Science, the cruel stranger
The secularist left was caught flatfooted in 2000, when George W. Bush’s election demonstrated, in quite dramatic fashion, that the political organization of the Christian evangelical movement was paying real dividends in American politics. Ever since, there has been a rush to the cultural barricades. Figures such as Richard Dawkins and Christopher Hitchens may garner all the headlines, but the real work, I would hazard, is being done in postsecondary classrooms around the world, where it has become almost obligatory to make religious fundamentalists the butt of sarcastic asides.
Even though this cultural tug of war is undoubtedly an important one, for many people, especially those involved or interested in the growing field of cognitive neuroscience, there is something decidedly old-fashioned about the whole affair.
Belief has itself been the object of scientific study for several decades now. During this time, a veritable mountain of evidence has been amassed, most of it supporting what the ancient Greek skeptics argued thousands of years ago: Human beings are theoretical invalids.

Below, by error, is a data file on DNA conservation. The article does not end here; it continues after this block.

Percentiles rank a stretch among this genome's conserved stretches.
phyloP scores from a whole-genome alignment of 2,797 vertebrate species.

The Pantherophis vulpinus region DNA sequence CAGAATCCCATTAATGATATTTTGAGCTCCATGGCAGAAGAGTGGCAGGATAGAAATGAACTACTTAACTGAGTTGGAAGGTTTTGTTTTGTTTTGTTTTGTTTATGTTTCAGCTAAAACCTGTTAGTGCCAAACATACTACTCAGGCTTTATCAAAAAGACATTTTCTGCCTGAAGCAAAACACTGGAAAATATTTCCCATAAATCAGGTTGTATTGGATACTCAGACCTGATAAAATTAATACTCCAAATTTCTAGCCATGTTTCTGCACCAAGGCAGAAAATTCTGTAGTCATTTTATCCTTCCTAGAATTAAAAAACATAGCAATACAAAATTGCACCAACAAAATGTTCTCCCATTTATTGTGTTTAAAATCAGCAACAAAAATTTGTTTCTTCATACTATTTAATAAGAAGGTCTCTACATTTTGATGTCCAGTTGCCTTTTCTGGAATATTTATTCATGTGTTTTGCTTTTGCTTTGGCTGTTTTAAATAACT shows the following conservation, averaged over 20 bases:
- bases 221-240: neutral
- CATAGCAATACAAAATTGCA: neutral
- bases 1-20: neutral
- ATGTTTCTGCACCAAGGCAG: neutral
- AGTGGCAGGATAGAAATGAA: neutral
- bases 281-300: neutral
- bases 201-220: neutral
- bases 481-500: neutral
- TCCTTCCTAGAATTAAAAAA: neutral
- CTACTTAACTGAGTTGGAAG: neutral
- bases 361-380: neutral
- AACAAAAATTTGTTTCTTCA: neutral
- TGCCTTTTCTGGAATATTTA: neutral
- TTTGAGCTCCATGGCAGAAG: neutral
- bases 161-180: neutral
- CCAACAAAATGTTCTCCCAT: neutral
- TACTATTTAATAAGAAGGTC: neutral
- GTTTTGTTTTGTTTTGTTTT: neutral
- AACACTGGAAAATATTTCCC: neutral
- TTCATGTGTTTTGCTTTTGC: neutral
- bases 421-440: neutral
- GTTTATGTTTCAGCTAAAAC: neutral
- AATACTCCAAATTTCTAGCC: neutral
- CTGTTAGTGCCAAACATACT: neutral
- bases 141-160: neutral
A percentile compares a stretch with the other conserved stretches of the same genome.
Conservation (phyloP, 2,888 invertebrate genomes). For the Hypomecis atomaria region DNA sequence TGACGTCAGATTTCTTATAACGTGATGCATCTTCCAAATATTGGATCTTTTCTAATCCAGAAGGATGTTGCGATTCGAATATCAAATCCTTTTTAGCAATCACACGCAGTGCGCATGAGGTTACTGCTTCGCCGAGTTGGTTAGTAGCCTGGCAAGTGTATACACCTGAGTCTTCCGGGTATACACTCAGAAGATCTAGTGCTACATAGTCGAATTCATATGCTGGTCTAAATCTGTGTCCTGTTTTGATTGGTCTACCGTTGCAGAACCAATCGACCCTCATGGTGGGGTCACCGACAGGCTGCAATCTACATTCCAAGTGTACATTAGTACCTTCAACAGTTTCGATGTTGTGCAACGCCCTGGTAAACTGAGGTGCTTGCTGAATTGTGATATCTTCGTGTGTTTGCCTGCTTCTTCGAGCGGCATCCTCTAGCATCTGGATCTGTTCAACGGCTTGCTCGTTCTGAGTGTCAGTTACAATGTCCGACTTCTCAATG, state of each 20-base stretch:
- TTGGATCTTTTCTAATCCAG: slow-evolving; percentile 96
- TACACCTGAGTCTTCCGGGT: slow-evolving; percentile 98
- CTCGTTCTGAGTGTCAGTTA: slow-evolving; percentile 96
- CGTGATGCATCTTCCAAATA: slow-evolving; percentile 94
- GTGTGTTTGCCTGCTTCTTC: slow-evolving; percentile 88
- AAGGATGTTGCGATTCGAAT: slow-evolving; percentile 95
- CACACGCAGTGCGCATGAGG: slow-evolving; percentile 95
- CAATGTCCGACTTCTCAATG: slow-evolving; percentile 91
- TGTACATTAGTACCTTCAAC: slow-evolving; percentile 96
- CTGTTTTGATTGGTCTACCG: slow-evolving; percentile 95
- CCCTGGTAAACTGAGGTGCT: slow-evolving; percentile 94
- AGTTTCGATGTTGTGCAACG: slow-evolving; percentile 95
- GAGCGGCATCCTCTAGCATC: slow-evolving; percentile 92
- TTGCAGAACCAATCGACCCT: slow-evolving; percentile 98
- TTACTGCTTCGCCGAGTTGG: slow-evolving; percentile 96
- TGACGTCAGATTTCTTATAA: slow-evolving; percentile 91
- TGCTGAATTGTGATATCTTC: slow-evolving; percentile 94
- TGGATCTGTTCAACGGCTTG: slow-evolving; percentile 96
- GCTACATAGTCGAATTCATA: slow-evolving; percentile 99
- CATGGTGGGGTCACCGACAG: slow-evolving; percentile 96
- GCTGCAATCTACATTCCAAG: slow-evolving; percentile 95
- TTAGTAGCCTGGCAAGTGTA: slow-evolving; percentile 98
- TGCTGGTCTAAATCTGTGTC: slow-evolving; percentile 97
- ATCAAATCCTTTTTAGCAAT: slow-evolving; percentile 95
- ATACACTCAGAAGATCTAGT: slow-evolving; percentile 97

The research suggests that what we believe typically depends on who gets to us first and how the issue is framed, which is why Christians typically come from Christian households, Muslims from Muslim households, and so on. Once we commit to this or that belief, our myriad biases and the complexity of the world assure that we can always convince ourselves of our rectitude. Not only do we game ambiguities, cherry-pick evidence and make inferences where none exist, we even rewrite our memories to bolster our cherished convictions. Our feeling of certainty, that sense of lucid, “but-it-has-to-be!” clarity you get when you think about God or economic justice or what have you, typically has little or no connection to the cogency, let alone the truth of the claims that trigger it. Read the rest on The Globe and Mail.